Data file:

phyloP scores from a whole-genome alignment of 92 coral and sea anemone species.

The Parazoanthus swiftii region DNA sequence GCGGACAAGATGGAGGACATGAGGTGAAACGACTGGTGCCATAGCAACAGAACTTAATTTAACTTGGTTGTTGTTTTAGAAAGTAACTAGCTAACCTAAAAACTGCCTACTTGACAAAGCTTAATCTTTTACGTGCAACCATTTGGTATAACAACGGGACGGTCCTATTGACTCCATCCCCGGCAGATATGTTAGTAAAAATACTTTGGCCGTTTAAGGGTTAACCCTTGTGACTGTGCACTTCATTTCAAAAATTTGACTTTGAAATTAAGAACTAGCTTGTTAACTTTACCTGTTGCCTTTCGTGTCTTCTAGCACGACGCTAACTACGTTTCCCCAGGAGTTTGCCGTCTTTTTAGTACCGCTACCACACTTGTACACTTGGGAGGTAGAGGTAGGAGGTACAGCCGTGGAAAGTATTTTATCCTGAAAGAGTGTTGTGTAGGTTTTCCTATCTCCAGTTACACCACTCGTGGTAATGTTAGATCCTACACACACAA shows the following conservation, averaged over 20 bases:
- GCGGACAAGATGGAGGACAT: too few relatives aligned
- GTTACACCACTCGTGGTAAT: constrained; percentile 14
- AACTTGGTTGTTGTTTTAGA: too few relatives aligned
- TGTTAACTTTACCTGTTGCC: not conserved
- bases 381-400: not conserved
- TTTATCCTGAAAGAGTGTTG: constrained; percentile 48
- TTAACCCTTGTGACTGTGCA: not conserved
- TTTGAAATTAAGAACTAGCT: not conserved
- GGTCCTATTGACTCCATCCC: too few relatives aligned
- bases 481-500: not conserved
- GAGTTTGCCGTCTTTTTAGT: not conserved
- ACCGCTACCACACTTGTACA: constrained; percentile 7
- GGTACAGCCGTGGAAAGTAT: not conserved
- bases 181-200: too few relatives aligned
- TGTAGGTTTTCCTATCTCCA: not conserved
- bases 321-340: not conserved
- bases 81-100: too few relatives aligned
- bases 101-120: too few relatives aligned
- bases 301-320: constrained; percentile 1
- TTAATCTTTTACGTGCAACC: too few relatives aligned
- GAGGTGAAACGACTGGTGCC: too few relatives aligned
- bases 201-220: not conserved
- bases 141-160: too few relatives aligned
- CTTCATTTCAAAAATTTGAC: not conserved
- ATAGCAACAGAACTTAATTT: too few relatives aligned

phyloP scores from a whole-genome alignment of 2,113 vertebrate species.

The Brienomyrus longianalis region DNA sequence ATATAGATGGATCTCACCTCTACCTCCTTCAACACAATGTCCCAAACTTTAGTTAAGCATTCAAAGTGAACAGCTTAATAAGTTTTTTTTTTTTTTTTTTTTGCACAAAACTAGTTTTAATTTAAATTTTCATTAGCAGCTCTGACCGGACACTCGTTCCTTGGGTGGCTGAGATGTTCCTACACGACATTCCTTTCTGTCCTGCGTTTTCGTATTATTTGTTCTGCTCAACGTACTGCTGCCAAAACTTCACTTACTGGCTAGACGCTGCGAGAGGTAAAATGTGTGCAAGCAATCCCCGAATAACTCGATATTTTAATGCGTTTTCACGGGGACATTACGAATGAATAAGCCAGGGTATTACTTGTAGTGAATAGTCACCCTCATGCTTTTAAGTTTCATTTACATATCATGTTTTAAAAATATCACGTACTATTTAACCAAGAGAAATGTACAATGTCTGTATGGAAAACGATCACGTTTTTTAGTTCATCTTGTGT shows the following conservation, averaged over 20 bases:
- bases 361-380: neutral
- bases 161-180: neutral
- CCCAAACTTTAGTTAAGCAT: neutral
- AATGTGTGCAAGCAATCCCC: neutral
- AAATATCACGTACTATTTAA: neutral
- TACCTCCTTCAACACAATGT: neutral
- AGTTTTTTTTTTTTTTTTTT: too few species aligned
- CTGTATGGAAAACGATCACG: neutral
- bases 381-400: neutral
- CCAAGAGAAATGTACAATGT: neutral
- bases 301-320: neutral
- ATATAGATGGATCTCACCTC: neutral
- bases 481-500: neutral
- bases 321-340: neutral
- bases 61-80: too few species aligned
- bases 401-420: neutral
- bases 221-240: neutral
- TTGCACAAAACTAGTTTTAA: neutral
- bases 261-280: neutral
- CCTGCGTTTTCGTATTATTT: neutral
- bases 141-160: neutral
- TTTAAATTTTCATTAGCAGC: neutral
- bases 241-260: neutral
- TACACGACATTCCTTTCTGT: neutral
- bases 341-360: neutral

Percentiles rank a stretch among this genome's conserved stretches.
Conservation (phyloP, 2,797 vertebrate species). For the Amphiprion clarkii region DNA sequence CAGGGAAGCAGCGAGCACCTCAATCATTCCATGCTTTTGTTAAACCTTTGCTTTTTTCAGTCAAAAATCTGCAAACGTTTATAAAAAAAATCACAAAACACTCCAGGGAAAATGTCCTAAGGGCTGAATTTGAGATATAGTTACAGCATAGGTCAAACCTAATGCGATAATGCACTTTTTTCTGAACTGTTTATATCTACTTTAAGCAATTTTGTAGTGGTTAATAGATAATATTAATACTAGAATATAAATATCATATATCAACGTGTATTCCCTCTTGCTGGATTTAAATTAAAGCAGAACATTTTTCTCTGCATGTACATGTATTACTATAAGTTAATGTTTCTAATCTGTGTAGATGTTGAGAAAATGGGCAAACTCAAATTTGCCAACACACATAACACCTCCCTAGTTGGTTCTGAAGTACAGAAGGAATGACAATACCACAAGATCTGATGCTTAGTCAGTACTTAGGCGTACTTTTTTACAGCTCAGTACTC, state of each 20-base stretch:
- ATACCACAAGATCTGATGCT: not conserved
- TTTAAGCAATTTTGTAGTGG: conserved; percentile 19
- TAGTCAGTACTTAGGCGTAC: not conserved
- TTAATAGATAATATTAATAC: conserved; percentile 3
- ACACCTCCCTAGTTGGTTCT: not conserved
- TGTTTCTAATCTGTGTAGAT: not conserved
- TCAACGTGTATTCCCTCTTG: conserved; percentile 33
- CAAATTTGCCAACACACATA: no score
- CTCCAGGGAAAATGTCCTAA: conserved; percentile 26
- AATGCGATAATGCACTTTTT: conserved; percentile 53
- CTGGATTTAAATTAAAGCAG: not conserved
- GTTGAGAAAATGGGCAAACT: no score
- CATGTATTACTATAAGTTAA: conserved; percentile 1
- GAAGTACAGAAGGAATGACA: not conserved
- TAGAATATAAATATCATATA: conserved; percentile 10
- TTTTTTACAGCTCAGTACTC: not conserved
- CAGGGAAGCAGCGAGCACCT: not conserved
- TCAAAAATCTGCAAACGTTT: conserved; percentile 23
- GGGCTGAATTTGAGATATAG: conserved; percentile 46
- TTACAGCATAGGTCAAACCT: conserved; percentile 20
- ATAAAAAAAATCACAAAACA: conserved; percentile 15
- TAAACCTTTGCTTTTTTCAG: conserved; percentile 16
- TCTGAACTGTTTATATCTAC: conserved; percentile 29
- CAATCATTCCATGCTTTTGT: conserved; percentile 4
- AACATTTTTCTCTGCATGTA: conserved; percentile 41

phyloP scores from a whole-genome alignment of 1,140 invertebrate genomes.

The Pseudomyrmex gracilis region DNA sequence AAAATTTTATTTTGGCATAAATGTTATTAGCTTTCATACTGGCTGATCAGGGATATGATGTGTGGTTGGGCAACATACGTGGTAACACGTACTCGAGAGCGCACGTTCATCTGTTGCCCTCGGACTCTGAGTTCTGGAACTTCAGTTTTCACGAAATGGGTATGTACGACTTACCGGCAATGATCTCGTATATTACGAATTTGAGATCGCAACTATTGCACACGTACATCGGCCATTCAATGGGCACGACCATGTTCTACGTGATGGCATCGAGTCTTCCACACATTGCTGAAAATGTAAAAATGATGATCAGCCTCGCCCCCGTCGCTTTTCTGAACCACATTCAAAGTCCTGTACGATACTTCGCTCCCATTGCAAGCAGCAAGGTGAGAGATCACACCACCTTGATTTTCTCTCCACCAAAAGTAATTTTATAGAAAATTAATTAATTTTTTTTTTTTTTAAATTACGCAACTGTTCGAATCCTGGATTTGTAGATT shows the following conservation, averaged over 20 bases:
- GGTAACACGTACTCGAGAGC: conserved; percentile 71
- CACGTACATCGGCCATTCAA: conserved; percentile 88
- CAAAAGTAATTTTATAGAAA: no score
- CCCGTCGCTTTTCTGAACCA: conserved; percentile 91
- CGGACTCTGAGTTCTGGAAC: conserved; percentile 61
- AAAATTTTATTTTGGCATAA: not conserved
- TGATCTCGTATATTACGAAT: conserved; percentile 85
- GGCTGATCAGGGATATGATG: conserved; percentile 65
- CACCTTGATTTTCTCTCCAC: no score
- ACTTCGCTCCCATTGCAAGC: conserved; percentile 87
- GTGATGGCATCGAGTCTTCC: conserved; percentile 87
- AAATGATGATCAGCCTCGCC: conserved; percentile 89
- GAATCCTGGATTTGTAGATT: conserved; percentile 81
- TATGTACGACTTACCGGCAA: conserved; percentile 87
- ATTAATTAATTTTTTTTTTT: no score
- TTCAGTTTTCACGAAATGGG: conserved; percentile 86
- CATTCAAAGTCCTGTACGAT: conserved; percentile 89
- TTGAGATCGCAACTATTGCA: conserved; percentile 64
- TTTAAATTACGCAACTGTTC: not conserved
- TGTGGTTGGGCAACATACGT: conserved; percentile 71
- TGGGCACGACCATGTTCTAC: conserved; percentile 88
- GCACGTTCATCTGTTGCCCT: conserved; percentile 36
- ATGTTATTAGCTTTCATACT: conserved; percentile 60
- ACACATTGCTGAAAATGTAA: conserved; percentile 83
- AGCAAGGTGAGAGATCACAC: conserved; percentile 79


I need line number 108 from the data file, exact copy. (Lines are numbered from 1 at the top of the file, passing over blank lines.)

- AGCAAGGTGAGAGATCACAC: conserved; percentile 79